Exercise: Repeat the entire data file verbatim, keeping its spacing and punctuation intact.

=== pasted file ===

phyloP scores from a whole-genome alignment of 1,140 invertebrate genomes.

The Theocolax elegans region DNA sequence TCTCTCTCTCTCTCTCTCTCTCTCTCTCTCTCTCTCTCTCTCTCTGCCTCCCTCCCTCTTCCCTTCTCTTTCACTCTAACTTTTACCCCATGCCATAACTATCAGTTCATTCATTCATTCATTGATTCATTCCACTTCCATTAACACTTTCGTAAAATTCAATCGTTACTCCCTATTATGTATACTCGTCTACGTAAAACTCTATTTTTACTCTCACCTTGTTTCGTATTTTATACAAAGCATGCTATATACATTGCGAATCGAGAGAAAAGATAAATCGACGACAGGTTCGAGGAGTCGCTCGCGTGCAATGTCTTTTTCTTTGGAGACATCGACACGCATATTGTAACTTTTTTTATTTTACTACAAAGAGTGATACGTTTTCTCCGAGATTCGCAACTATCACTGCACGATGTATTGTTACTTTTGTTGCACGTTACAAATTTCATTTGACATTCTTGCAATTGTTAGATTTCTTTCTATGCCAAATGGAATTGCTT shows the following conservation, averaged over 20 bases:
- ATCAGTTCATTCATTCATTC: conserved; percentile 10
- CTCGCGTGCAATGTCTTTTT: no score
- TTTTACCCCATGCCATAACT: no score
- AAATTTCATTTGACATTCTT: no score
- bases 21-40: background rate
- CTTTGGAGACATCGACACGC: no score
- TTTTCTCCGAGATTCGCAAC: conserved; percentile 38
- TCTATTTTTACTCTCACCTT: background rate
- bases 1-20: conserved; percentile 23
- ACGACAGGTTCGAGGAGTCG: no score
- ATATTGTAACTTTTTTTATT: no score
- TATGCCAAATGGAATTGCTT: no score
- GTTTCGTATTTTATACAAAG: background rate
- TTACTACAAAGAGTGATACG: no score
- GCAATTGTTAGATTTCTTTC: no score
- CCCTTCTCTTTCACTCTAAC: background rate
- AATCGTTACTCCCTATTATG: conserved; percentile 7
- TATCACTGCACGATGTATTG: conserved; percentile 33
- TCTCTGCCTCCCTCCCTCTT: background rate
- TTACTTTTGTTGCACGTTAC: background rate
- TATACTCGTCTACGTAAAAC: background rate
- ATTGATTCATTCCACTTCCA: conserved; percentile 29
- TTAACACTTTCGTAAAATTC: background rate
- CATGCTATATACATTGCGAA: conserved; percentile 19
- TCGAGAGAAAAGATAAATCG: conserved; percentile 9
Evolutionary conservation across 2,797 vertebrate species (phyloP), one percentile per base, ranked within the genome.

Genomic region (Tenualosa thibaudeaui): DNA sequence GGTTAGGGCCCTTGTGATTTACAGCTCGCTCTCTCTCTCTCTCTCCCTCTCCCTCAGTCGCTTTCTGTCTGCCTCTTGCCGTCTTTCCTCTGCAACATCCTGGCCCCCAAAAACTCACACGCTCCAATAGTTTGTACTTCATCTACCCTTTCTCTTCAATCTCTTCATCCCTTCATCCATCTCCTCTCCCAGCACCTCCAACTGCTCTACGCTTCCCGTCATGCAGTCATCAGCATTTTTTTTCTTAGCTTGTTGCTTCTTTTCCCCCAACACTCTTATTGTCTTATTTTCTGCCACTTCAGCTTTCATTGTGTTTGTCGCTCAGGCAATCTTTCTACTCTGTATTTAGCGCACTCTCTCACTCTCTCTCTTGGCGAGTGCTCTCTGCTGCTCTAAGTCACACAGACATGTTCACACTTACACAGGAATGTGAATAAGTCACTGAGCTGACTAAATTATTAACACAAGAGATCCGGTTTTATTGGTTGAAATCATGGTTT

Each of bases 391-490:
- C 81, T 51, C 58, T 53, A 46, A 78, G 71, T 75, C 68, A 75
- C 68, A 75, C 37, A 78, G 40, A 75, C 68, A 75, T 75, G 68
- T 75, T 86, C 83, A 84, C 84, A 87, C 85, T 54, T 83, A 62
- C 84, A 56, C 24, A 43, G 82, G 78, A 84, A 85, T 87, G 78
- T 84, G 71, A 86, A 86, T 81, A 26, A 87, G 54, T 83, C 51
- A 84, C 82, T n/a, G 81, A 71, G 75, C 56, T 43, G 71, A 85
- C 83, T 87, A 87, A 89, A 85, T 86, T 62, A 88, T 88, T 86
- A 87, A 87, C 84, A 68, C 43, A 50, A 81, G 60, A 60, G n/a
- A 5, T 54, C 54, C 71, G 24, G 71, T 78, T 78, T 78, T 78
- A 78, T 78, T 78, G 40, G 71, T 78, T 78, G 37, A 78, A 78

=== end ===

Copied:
phyloP scores from a whole-genome alignment of 1,140 invertebrate genomes.

The Theocolax elegans region DNA sequence TCTCTCTCTCTCTCTCTCTCTCTCTCTCTCTCTCTCTCTCTCTCTGCCTCCCTCCCTCTTCCCTTCTCTTTCACTCTAACTTTTACCCCATGCCATAACTATCAGTTCATTCATTCATTCATTGATTCATTCCACTTCCATTAACACTTTCGTAAAATTCAATCGTTACTCCCTATTATGTATACTCGTCTACGTAAAACTCTATTTTTACTCTCACCTTGTTTCGTATTTTATACAAAGCATGCTATATACATTGCGAATCGAGAGAAAAGATAAATCGACGACAGGTTCGAGGAGTCGCTCGCGTGCAATGTCTTTTTCTTTGGAGACATCGACACGCATATTGTAACTTTTTTTATTTTACTACAAAGAGTGATACGTTTTCTCCGAGATTCGCAACTATCACTGCACGATGTATTGTTACTTTTGTTGCACGTTACAAATTTCATTTGACATTCTTGCAATTGTTAGATTTCTTTCTATGCCAAATGGAATTGCTT shows the following conservation, averaged over 20 bases:
- ATCAGTTCATTCATTCATTC: conserved; percentile 10
- CTCGCGTGCAATGTCTTTTT: no score
- TTTTACCCCATGCCATAACT: no score
- AAATTTCATTTGACATTCTT: no score
- bases 21-40: background rate
- CTTTGGAGACATCGACACGC: no score
- TTTTCTCCGAGATTCGCAAC: conserved; percentile 38
- TCTATTTTTACTCTCACCTT: background rate
- bases 1-20: conserved; percentile 23
- ACGACAGGTTCGAGGAGTCG: no score
- ATATTGTAACTTTTTTTATT: no score
- TATGCCAAATGGAATTGCTT: no score
- GTTTCGTATTTTATACAAAG: background rate
- TTACTACAAAGAGTGATACG: no score
- GCAATTGTTAGATTTCTTTC: no score
- CCCTTCTCTTTCACTCTAAC: background rate
- AATCGTTACTCCCTATTATG: conserved; percentile 7
- TATCACTGCACGATGTATTG: conserved; percentile 33
- TCTCTGCCTCCCTCCCTCTT: background rate
- TTACTTTTGTTGCACGTTAC: background rate
- TATACTCGTCTACGTAAAAC: background rate
- ATTGATTCATTCCACTTCCA: conserved; percentile 29
- TTAACACTTTCGTAAAATTC: background rate
- CATGCTATATACATTGCGAA: conserved; percentile 19
- TCGAGAGAAAAGATAAATCG: conserved; percentile 9
Evolutionary conservation across 2,797 vertebrate species (phyloP), one percentile per base, ranked within the genome.

Genomic region (Tenualosa thibaudeaui): DNA sequence GGTTAGGGCCCTTGTGATTTACAGCTCGCTCTCTCTCTCTCTCTCCCTCTCCCTCAGTCGCTTTCTGTCTGCCTCTTGCCGTCTTTCCTCTGCAACATCCTGGCCCCCAAAAACTCACACGCTCCAATAGTTTGTACTTCATCTACCCTTTCTCTTCAATCTCTTCATCCCTTCATCCATCTCCTCTCCCAGCACCTCCAACTGCTCTACGCTTCCCGTCATGCAGTCATCAGCATTTTTTTTCTTAGCTTGTTGCTTCTTTTCCCCCAACACTCTTATTGTCTTATTTTCTGCCACTTCAGCTTTCATTGTGTTTGTCGCTCAGGCAATCTTTCTACTCTGTATTTAGCGCACTCTCTCACTCTCTCTCTTGGCGAGTGCTCTCTGCTGCTCTAAGTCACACAGACATGTTCACACTTACACAGGAATGTGAATAAGTCACTGAGCTGACTAAATTATTAACACAAGAGATCCGGTTTTATTGGTTGAAATCATGGTTT

Each of bases 391-490:
- C 81, T 51, C 58, T 53, A 46, A 78, G 71, T 75, C 68, A 75
- C 68, A 75, C 37, A 78, G 40, A 75, C 68, A 75, T 75, G 68
- T 75, T 86, C 83, A 84, C 84, A 87, C 85, T 54, T 83, A 62
- C 84, A 56, C 24, A 43, G 82, G 78, A 84, A 85, T 87, G 78
- T 84, G 71, A 86, A 86, T 81, A 26, A 87, G 54, T 83, C 51
- A 84, C 82, T n/a, G 81, A 71, G 75, C 56, T 43, G 71, A 85
- C 83, T 87, A 87, A 89, A 85, T 86, T 62, A 88, T 88, T 86
- A 87, A 87, C 84, A 68, C 43, A 50, A 81, G 60, A 60, G n/a
- A 5, T 54, C 54, C 71, G 24, G 71, T 78, T 78, T 78, T 78
- A 78, T 78, T 78, G 40, G 71, T 78, T 78, G 37, A 78, A 78